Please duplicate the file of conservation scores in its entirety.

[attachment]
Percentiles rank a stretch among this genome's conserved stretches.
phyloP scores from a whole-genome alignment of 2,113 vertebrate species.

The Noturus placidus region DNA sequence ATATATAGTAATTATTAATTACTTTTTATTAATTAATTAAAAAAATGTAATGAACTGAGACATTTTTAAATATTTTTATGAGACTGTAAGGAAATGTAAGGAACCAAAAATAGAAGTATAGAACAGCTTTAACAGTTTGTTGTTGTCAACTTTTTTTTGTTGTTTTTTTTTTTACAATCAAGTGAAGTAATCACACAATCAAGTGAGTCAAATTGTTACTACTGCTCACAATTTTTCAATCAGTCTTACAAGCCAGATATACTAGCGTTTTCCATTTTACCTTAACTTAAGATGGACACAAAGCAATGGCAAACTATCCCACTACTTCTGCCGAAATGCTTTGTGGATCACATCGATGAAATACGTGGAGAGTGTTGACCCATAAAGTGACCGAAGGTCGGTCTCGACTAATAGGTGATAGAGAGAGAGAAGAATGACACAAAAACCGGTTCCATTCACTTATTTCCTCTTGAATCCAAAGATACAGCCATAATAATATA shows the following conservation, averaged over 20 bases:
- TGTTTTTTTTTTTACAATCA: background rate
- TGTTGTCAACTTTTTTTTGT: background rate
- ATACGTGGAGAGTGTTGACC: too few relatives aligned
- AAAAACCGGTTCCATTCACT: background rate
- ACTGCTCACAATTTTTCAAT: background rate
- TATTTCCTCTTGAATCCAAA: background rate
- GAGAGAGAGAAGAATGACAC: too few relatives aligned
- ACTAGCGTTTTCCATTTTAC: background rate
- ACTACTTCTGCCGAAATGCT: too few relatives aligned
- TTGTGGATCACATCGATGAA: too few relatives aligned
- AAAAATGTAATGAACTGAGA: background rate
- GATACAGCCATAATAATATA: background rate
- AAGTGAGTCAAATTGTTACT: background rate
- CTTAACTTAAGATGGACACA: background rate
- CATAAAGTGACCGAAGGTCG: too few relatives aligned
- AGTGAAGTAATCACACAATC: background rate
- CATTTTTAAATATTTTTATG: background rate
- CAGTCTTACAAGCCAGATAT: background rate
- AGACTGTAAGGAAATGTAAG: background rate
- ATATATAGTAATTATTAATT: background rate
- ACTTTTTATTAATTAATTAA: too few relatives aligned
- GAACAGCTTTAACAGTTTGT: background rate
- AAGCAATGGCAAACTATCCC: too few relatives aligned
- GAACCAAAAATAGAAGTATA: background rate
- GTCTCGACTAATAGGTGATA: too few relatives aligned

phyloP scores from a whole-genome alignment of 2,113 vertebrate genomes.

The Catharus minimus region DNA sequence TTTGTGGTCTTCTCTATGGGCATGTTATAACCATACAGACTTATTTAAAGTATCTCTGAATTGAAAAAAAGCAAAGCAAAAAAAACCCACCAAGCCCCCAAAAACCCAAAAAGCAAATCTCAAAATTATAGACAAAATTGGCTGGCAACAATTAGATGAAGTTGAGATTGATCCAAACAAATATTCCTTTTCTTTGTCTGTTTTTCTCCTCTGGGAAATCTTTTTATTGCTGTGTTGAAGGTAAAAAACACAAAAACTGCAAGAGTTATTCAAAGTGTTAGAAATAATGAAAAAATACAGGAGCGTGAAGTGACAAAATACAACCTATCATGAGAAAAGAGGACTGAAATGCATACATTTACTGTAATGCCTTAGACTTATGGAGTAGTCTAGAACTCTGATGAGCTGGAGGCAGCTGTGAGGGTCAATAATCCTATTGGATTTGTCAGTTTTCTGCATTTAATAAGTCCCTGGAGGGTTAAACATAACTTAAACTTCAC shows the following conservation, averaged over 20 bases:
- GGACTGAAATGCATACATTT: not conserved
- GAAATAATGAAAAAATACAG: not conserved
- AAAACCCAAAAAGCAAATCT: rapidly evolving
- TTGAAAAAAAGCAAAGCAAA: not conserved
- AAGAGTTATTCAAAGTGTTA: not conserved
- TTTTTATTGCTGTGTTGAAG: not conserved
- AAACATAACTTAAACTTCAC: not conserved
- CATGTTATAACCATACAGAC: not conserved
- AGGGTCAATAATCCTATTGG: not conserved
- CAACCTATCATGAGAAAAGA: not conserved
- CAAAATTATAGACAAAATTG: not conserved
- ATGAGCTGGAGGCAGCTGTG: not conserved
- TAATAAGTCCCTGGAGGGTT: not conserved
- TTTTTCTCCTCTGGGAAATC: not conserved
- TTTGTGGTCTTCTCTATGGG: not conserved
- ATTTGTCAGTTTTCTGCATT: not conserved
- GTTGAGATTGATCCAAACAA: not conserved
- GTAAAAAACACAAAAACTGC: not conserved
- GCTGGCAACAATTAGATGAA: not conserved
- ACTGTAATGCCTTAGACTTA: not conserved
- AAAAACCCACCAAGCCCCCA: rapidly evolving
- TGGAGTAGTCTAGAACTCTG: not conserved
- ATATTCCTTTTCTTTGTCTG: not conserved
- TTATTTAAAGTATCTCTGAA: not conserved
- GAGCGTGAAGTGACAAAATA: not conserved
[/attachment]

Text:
Percentiles rank a stretch among this genome's conserved stretches.
phyloP scores from a whole-genome alignment of 2,113 vertebrate species.

The Noturus placidus region DNA sequence ATATATAGTAATTATTAATTACTTTTTATTAATTAATTAAAAAAATGTAATGAACTGAGACATTTTTAAATATTTTTATGAGACTGTAAGGAAATGTAAGGAACCAAAAATAGAAGTATAGAACAGCTTTAACAGTTTGTTGTTGTCAACTTTTTTTTGTTGTTTTTTTTTTTACAATCAAGTGAAGTAATCACACAATCAAGTGAGTCAAATTGTTACTACTGCTCACAATTTTTCAATCAGTCTTACAAGCCAGATATACTAGCGTTTTCCATTTTACCTTAACTTAAGATGGACACAAAGCAATGGCAAACTATCCCACTACTTCTGCCGAAATGCTTTGTGGATCACATCGATGAAATACGTGGAGAGTGTTGACCCATAAAGTGACCGAAGGTCGGTCTCGACTAATAGGTGATAGAGAGAGAGAAGAATGACACAAAAACCGGTTCCATTCACTTATTTCCTCTTGAATCCAAAGATACAGCCATAATAATATA shows the following conservation, averaged over 20 bases:
- TGTTTTTTTTTTTACAATCA: background rate
- TGTTGTCAACTTTTTTTTGT: background rate
- ATACGTGGAGAGTGTTGACC: too few relatives aligned
- AAAAACCGGTTCCATTCACT: background rate
- ACTGCTCACAATTTTTCAAT: background rate
- TATTTCCTCTTGAATCCAAA: background rate
- GAGAGAGAGAAGAATGACAC: too few relatives aligned
- ACTAGCGTTTTCCATTTTAC: background rate
- ACTACTTCTGCCGAAATGCT: too few relatives aligned
- TTGTGGATCACATCGATGAA: too few relatives aligned
- AAAAATGTAATGAACTGAGA: background rate
- GATACAGCCATAATAATATA: background rate
- AAGTGAGTCAAATTGTTACT: background rate
- CTTAACTTAAGATGGACACA: background rate
- CATAAAGTGACCGAAGGTCG: too few relatives aligned
- AGTGAAGTAATCACACAATC: background rate
- CATTTTTAAATATTTTTATG: background rate
- CAGTCTTACAAGCCAGATAT: background rate
- AGACTGTAAGGAAATGTAAG: background rate
- ATATATAGTAATTATTAATT: background rate
- ACTTTTTATTAATTAATTAA: too few relatives aligned
- GAACAGCTTTAACAGTTTGT: background rate
- AAGCAATGGCAAACTATCCC: too few relatives aligned
- GAACCAAAAATAGAAGTATA: background rate
- GTCTCGACTAATAGGTGATA: too few relatives aligned

phyloP scores from a whole-genome alignment of 2,113 vertebrate genomes.

The Catharus minimus region DNA sequence TTTGTGGTCTTCTCTATGGGCATGTTATAACCATACAGACTTATTTAAAGTATCTCTGAATTGAAAAAAAGCAAAGCAAAAAAAACCCACCAAGCCCCCAAAAACCCAAAAAGCAAATCTCAAAATTATAGACAAAATTGGCTGGCAACAATTAGATGAAGTTGAGATTGATCCAAACAAATATTCCTTTTCTTTGTCTGTTTTTCTCCTCTGGGAAATCTTTTTATTGCTGTGTTGAAGGTAAAAAACACAAAAACTGCAAGAGTTATTCAAAGTGTTAGAAATAATGAAAAAATACAGGAGCGTGAAGTGACAAAATACAACCTATCATGAGAAAAGAGGACTGAAATGCATACATTTACTGTAATGCCTTAGACTTATGGAGTAGTCTAGAACTCTGATGAGCTGGAGGCAGCTGTGAGGGTCAATAATCCTATTGGATTTGTCAGTTTTCTGCATTTAATAAGTCCCTGGAGGGTTAAACATAACTTAAACTTCAC shows the following conservation, averaged over 20 bases:
- GGACTGAAATGCATACATTT: not conserved
- GAAATAATGAAAAAATACAG: not conserved
- AAAACCCAAAAAGCAAATCT: rapidly evolving
- TTGAAAAAAAGCAAAGCAAA: not conserved
- AAGAGTTATTCAAAGTGTTA: not conserved
- TTTTTATTGCTGTGTTGAAG: not conserved
- AAACATAACTTAAACTTCAC: not conserved
- CATGTTATAACCATACAGAC: not conserved
- AGGGTCAATAATCCTATTGG: not conserved
- CAACCTATCATGAGAAAAGA: not conserved
- CAAAATTATAGACAAAATTG: not conserved
- ATGAGCTGGAGGCAGCTGTG: not conserved
- TAATAAGTCCCTGGAGGGTT: not conserved
- TTTTTCTCCTCTGGGAAATC: not conserved
- TTTGTGGTCTTCTCTATGGG: not conserved
- ATTTGTCAGTTTTCTGCATT: not conserved
- GTTGAGATTGATCCAAACAA: not conserved
- GTAAAAAACACAAAAACTGC: not conserved
- GCTGGCAACAATTAGATGAA: not conserved
- ACTGTAATGCCTTAGACTTA: not conserved
- AAAAACCCACCAAGCCCCCA: rapidly evolving
- TGGAGTAGTCTAGAACTCTG: not conserved
- ATATTCCTTTTCTTTGTCTG: not conserved
- TTATTTAAAGTATCTCTGAA: not conserved
- GAGCGTGAAGTGACAAAATA: not conserved